Towards the end of my time at Rainbow Arts, the work environment had changed dramatically. In 1986, we started with three guys: Armin Gessert; Manfred Trenz and myself. In 1988 Rainbow Arts decided to expand and move closer to Rushware, its publisher, so the company was relocated to Düsseldorf. I don’t remember how many employees Rainbow Arts had at the time, but it must have been at least twenty – and nobody was in charge. I had a title, but the decisions were made elsewhere, so I resigned my position and for a few more months I worked for them as a programmer. There was a bit of an exodus in the summer of 1988, and that’s when Lothar Schmitt and I decided that we could do better and set out on our own – thus the creation of Blue Byte Software (nice! – Ed).


Both Battle Isle and The Settlers were huge successes for your company – how does it make you feel to be involved in creating such successful games?

I would include Great Courts/Pro Tennis Tour in this list (as well). I was certainly relieved that the investment of time and money was finally paying off. Most of my friends and acquaintances at the time thought that I had lost my mind, by betting my career on computer games. So it felt good to get the thumbs up from the people that make this industry possible in the first place – the players! I don’t dwell too much on past successes, because I have learned early on, that you are only as good as your last game.




Blue Byte titles were very popular in Europe but never really connected with the American market – why do think this is?

Short answer – cultural differences. The flow of culture after WWII has been from West to East, not the other way around. I mean how many German movies made it big in the US? Germany was the second largest market for PC games in the 90’s/00’s, (revenue-wise, it currently stands about fifth!), and it was easy to neglect international tastes and still run a viable business. And that is what most German developers and publishers did. As Blue Byte, we tried to appeal to a world audience but in the end we were just slightly more successful in that respect, than our German competitors.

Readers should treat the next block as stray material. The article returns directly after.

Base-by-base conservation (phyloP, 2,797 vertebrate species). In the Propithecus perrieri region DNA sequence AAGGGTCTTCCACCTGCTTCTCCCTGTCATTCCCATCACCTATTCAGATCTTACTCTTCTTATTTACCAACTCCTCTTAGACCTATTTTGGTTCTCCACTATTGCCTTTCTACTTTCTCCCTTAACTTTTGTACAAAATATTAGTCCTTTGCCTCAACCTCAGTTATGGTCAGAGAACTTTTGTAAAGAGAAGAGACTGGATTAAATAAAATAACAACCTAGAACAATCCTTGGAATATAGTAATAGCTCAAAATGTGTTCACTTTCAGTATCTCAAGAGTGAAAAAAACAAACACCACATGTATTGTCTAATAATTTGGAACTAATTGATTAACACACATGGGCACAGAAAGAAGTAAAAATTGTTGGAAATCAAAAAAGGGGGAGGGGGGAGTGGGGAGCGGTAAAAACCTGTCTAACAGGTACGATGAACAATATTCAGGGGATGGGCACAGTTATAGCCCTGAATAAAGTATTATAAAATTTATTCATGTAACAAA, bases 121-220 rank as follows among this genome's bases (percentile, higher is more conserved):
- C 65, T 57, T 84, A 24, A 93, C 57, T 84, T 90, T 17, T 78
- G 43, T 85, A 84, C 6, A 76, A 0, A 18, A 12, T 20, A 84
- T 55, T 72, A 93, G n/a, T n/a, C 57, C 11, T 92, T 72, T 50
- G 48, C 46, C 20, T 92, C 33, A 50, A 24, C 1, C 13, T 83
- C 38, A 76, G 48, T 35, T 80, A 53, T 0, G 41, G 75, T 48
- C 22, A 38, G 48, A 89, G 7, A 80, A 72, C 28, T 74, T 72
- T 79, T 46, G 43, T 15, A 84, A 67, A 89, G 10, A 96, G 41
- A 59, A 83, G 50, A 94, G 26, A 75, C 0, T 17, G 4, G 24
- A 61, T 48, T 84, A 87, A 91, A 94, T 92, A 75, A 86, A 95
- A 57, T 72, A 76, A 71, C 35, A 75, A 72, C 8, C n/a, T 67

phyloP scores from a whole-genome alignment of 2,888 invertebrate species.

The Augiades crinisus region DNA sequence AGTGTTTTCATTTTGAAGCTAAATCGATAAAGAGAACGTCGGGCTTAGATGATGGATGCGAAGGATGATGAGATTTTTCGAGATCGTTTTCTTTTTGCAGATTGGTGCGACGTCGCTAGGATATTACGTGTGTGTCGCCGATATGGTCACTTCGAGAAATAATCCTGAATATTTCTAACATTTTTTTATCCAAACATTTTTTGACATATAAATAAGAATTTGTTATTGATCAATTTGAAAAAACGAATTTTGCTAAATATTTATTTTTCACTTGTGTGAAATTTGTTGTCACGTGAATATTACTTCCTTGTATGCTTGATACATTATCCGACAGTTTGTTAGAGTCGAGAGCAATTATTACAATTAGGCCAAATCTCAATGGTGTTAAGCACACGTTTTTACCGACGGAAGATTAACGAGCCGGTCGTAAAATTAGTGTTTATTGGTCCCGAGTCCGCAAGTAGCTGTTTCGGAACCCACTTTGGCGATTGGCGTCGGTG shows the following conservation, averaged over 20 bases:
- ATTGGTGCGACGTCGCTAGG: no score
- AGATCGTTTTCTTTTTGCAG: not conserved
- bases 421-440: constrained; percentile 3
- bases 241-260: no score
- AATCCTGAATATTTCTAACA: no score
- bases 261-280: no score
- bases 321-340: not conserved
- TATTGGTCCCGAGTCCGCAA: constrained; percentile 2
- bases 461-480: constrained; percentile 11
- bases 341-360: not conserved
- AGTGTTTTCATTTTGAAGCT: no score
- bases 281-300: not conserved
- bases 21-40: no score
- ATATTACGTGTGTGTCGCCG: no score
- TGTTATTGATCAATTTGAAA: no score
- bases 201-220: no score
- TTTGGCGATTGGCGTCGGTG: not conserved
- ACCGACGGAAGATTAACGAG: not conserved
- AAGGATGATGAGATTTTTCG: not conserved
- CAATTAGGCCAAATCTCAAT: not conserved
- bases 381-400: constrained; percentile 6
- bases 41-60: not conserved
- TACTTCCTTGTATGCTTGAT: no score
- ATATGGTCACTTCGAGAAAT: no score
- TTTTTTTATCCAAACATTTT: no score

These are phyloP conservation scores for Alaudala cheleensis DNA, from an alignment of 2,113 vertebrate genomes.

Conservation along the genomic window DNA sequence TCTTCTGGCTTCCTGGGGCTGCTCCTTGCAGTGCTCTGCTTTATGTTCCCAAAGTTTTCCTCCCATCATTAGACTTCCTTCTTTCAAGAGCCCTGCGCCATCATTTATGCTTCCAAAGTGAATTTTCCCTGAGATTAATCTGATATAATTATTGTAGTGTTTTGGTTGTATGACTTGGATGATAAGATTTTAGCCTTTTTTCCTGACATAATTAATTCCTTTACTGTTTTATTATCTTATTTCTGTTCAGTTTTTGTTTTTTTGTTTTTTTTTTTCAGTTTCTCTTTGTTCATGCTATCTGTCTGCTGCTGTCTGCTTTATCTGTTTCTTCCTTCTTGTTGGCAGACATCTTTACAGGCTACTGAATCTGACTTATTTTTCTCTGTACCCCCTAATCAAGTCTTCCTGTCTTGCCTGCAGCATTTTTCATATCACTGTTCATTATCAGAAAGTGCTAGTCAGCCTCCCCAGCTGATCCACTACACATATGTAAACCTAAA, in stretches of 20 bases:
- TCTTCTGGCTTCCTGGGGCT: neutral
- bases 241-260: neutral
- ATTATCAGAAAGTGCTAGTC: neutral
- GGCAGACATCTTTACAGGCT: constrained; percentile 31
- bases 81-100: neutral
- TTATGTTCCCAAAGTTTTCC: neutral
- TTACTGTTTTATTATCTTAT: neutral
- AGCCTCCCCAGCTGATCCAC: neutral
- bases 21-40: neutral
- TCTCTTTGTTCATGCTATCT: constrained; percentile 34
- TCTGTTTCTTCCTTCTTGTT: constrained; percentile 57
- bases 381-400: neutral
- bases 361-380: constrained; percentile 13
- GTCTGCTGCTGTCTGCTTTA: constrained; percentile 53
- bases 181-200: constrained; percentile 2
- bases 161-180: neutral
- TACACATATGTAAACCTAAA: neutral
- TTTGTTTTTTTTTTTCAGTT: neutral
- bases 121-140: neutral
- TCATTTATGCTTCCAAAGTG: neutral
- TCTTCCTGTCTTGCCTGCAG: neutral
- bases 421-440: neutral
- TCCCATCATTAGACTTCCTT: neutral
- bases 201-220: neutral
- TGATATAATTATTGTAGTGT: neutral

What is the proudest video game you have been involved in?

IL-2 Sturmovik. Visually and from a physics point of view, the game was way ahead of its time.


Which games console do you have the fondest memories of?

From my early game days, there is Nectaris for the PC Engine of course and a bunch of other titles that you had to import from Japan.


What are your views on the video game industry of today?

It caters too much to the limited attention span of today’s generation. The mobile market has gutted itself by constantly lowering prices. While in some ways, the process of making games has been democratized, profits are more polarized than ever. It’s feast or famine.


If you could share a few pints with a video game character who would you choose?



What games are you working on at the moment?

Gamma Protocol, a tactical turn based game, played on land, air and sea. It’s the spiritual successor to Battle Isle. We are still in the Alpha stages and we’ve had a few hiccups along the way, but it’s really taking shape. It should appeal to Battle Isle fans, World of Tanks fans and anyone who’s a fan of turn-based strategy games!




Thank you very much for your time Thomas, and also your German translations! We wish you all the best for the future!